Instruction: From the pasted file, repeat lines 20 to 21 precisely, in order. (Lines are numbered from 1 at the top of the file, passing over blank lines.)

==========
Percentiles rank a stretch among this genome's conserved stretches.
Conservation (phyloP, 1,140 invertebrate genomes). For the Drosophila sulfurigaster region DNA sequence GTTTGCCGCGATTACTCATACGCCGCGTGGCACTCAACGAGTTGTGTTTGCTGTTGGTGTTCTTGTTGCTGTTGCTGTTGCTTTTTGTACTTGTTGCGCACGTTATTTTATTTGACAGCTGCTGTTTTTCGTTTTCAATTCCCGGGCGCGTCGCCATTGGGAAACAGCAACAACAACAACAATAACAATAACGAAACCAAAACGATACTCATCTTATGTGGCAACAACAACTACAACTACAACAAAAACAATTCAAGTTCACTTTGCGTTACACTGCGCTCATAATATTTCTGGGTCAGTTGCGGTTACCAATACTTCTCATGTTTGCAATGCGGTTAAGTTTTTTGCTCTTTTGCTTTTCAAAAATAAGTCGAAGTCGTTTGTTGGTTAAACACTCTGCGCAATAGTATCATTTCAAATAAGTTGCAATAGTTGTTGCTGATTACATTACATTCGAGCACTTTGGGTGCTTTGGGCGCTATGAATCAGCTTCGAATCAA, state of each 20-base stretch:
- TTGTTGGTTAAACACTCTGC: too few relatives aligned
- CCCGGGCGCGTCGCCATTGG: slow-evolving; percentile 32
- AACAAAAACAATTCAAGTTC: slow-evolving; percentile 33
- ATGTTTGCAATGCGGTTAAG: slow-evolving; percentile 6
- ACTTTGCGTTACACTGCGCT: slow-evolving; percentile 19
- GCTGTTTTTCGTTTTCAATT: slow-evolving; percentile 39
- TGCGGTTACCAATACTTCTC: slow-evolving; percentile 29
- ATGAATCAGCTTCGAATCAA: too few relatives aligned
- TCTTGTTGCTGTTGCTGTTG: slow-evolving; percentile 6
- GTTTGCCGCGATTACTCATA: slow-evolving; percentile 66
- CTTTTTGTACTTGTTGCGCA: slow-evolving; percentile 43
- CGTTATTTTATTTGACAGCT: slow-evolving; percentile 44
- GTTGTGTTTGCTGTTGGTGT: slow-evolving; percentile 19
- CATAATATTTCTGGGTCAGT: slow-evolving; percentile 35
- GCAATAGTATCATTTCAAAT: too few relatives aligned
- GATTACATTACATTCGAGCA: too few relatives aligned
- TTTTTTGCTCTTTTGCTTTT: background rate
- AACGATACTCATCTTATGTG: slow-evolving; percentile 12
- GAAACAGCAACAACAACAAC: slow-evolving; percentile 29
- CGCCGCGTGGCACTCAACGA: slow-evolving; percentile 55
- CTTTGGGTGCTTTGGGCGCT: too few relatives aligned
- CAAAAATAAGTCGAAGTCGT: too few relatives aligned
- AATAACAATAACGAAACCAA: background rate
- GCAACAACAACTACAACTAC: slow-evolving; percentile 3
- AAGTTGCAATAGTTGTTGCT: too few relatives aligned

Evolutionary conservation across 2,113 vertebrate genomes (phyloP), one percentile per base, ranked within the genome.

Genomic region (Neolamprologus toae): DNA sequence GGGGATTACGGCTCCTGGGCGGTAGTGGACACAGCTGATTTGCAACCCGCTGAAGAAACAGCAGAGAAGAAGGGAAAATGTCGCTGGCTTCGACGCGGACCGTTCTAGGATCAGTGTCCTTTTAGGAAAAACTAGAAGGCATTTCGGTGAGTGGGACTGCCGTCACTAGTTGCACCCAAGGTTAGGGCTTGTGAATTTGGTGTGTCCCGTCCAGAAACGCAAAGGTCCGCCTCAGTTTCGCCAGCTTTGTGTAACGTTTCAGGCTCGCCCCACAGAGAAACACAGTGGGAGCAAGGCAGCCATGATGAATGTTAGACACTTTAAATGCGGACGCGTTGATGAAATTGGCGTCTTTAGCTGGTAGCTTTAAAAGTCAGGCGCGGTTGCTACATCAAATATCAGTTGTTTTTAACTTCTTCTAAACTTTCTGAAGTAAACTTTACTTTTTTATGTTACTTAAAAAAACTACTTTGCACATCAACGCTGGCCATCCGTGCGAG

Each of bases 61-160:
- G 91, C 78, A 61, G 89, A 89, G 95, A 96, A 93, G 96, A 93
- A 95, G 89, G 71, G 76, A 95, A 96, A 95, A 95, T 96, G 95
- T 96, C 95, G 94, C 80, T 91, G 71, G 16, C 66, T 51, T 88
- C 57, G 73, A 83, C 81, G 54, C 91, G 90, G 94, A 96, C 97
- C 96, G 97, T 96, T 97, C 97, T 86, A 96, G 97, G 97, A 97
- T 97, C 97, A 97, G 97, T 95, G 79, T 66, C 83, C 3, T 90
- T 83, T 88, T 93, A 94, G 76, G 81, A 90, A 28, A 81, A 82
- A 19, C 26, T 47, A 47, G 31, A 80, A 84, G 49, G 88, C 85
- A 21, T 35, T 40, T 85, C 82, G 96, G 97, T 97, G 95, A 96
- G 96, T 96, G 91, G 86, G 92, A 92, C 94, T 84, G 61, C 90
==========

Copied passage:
- AACGATACTCATCTTATGTG: slow-evolving; percentile 12
- GAAACAGCAACAACAACAAC: slow-evolving; percentile 29